The VIX index measures market volatility and falls when there is calm and rises in line with turmoil.
In recent days, the index fell below 10, to hit the lowest level since 1993 when the index moved to 9.17.
By comparison, the fear gauge hit 80 during the financial crisis in 2008.
Investors use the index to judge the outlook for trading.
But in the past, the index has fallen to some of its lowest levels right before signifiant crashes.
For example, the index fell below 10 in 2006, just before disaster struck markets across the world.
Experts warned investors could be lulled into a false sense of security by the current low levels of the fear index.
It comes as the US stock indices the Nasdaq 100 and S&P 500, hit record highs along with Britain’s FTSE 100.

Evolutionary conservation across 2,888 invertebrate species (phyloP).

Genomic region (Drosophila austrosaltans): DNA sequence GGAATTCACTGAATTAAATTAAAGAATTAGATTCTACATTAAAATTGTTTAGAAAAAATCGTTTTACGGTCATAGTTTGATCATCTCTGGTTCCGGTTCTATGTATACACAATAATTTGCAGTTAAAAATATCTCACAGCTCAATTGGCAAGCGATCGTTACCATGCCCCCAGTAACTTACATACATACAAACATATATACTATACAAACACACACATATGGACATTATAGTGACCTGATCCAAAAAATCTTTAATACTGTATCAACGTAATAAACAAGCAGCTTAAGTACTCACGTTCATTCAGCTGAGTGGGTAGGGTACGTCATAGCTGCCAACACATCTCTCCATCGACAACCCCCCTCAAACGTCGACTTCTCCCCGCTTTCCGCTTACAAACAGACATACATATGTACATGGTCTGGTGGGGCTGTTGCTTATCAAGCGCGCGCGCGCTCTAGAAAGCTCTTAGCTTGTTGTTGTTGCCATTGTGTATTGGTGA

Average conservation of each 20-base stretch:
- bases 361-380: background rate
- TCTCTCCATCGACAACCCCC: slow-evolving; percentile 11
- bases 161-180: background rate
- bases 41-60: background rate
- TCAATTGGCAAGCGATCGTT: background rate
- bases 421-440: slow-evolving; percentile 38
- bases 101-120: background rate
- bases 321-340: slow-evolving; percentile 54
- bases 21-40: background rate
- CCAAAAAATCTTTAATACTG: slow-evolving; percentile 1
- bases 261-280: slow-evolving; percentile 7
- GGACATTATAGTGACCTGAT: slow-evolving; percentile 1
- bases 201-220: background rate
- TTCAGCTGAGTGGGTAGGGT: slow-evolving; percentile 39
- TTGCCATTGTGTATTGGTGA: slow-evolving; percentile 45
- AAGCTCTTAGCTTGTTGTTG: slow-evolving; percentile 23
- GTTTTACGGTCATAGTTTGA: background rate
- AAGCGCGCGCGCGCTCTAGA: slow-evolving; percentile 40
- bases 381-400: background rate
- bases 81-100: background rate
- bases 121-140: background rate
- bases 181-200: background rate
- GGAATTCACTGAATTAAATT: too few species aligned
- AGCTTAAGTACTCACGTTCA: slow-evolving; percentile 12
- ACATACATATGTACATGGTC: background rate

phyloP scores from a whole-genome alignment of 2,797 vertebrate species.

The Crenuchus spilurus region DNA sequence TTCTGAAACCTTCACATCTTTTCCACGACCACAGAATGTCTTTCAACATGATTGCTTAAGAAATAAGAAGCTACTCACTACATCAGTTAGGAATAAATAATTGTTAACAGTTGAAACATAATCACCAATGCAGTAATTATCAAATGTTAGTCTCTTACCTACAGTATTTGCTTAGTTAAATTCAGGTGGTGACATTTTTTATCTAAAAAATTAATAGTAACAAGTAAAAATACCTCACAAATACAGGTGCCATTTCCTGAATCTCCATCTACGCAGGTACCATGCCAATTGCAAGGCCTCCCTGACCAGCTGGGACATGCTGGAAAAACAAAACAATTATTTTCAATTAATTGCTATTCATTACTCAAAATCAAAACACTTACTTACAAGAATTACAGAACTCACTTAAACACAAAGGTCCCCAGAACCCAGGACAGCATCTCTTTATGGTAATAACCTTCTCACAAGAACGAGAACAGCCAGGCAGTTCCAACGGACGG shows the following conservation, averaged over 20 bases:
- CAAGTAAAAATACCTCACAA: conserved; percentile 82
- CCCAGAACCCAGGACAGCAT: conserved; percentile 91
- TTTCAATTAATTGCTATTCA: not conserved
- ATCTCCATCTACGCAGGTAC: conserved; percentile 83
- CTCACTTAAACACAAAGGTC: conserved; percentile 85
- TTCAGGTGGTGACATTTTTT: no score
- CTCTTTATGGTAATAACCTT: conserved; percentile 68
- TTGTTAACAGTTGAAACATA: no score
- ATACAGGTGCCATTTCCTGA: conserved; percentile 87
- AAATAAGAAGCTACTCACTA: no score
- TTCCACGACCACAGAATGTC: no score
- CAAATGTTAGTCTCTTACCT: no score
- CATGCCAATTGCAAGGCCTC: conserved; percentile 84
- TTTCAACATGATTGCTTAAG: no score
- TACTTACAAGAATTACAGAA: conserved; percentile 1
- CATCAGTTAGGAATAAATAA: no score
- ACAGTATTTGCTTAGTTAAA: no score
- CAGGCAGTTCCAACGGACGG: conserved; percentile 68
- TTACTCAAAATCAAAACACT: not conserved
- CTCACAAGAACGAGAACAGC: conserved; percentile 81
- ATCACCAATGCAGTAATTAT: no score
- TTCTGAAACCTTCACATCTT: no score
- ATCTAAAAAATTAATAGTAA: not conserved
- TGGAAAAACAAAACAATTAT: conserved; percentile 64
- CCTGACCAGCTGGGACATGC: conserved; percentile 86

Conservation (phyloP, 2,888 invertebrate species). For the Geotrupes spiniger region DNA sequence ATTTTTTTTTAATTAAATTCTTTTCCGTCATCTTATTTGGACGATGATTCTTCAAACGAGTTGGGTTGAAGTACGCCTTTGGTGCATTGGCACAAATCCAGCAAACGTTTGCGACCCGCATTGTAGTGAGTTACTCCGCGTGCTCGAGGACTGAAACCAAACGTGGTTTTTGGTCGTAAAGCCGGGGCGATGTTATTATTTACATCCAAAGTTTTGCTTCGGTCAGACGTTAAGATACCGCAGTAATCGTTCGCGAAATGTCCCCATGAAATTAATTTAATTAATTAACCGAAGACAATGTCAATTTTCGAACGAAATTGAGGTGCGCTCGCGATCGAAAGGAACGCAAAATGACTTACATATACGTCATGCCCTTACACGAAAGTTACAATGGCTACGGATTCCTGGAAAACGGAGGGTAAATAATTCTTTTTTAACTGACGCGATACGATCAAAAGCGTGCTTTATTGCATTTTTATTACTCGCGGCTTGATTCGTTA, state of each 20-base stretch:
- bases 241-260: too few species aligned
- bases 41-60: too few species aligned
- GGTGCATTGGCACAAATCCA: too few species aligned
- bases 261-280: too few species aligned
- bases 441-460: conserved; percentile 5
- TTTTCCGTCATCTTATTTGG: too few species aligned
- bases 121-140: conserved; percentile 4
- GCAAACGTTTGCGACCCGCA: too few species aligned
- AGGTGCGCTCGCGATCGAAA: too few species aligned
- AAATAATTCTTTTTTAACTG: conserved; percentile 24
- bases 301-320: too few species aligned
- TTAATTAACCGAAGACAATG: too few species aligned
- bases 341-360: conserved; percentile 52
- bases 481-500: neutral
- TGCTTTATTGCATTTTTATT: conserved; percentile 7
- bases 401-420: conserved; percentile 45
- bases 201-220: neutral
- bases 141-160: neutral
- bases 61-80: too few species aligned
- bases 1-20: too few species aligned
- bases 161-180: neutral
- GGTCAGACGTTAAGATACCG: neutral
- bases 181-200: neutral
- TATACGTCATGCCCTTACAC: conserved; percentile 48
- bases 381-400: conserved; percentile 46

Michael Baxter, economics commentator for The Share Centre said: “The index, which is taken from a moving average of the S&P 500, is often referred to as the fear index – implying that right now the markets are very unafraid.
“Are they however, too complacent?
“It is often said that markets turn at the moment when all but the most contrarian of investors are on the verge of giving up – a bull market turns sour just at the moment when most bears have been converted to holding more optimistic views.
“Recall, that while the index fell below 10 in 2006, less than two years later the global economy suffered its worst financial crisis in 80 years.
“Just because the VIX is low, it does not mean that all is well, but then neither does it automatically mean crisis is around the corner.”
XTM Chief Market Strategist Hussein Sayed added: “While it could be interpreted to mean that good times lie ahead, it also indicates that the party may be over soon.
“Volatility does not stay at low levels for prolonged periods of time, and we’re likely to see the index reverting to its 200-days moving average around 15.
“Just don’t let the extremely quiet market conditions trap you into taking huge risks.”